Migrant Education

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OECD Reviews of Migrant Education

OECD Reviews of Migrant Education

Teaching students from different social, cultural and linguistic backgrounds takes a complex set of skills that need to be developed by strong initial and in-service training. All teachers, not only language teachers, need to be able to carry out formative assessment, differentiate instruction and support their students’ language development. School leaders need to be prepared to consider diversity issues in the everyday planning and practice of the school. Austria needs to take quick action to increase capacity among current school leaders and the existing teacher force to effectively address the needs of a more diverse student group. Therefore, school leader and teacher participation in in-service training and whole- school professional development should be strongly encouraged. For improvements in the longer term, Austria should also include diversity training in the core pedagogical training of all teachers. To develop the expertise of practitioners, the Ministry and the provinces should encourage research on and sharing of successful school practice in migrant education.
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Beyond the Fields: Dialogical Analysis of Latino Migrant Students’ Cultural Identity Narratives at Oregon Migrant Education Program

Beyond the Fields: Dialogical Analysis of Latino Migrant Students’ Cultural Identity Narratives at Oregon Migrant Education Program

literature will show again, the experiences of Latino migrant students are a vivid reflex of negative ideologies that socially isolate them from having the same educational and career opportunities that other non-Latino migrant students might have. For instance, educational opportunities might vary by race and access to certain resources that Latino migrant students do not have based on their invisibility within the educational system. Even though, MEP as a Federal program offers resources for this population that any other federal program facilitates, the program has its own limitations. It cannot supplant services that public schools might be already offering to students, because all federal programs work under Title I budget. Here, as Title I-C (Migrant Education), MEP can only tackle the deficiencies in terms of services that cannot be offered to students through the regular school day. These limitations create on the students a set of experiences that in turn shape their process of cultural identity formation, and choices to advance their life beyond the fields. At the end, I will uncover the potential positive effects that students’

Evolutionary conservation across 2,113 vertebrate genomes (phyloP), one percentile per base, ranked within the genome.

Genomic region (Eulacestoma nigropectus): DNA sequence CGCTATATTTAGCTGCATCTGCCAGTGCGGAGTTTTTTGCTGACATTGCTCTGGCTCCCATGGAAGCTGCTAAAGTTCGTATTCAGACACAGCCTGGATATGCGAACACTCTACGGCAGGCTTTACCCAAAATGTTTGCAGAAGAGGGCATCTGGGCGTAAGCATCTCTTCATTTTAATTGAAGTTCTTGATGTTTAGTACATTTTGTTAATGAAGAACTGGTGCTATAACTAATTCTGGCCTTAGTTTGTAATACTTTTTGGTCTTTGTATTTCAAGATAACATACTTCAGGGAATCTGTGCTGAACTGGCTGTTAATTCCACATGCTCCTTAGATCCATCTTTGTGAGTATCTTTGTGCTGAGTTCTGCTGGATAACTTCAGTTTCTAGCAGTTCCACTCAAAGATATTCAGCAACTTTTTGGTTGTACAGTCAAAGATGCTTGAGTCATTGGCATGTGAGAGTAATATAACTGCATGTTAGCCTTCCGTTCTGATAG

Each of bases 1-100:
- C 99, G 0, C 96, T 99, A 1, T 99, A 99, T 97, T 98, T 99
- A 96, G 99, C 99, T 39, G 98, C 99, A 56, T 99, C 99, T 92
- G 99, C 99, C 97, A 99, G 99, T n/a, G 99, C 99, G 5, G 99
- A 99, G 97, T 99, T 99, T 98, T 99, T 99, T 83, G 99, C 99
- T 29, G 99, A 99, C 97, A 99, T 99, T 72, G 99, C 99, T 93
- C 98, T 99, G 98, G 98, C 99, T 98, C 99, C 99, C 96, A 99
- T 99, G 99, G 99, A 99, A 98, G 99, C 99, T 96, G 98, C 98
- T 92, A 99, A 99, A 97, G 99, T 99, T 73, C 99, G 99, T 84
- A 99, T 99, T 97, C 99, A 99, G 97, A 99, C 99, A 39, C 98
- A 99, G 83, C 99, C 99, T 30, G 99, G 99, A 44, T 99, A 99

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NASDME The National Association of State Directors of Migrant Education

NASDME The National Association of State Directors of Migrant Education

Long before e-mails and listservs, Al made sure that migrant educators and other farmworker advocates were kept informed about important national and state developments impacting migrant families through the nationally distributed publication, MEMO – Migrant Education Messages and Outlook. Al used his remarkable talent as a journalist to portray to MEMO’s readers the many challenges faced by farmworker families—this nation’s poorest and most disadvantaged people. He was living proof of “the power of the pen”.
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OECD Reviews of Migrant Education DENMARK. Deborah Nusche, Gregory Wurzburg and Breda Naughton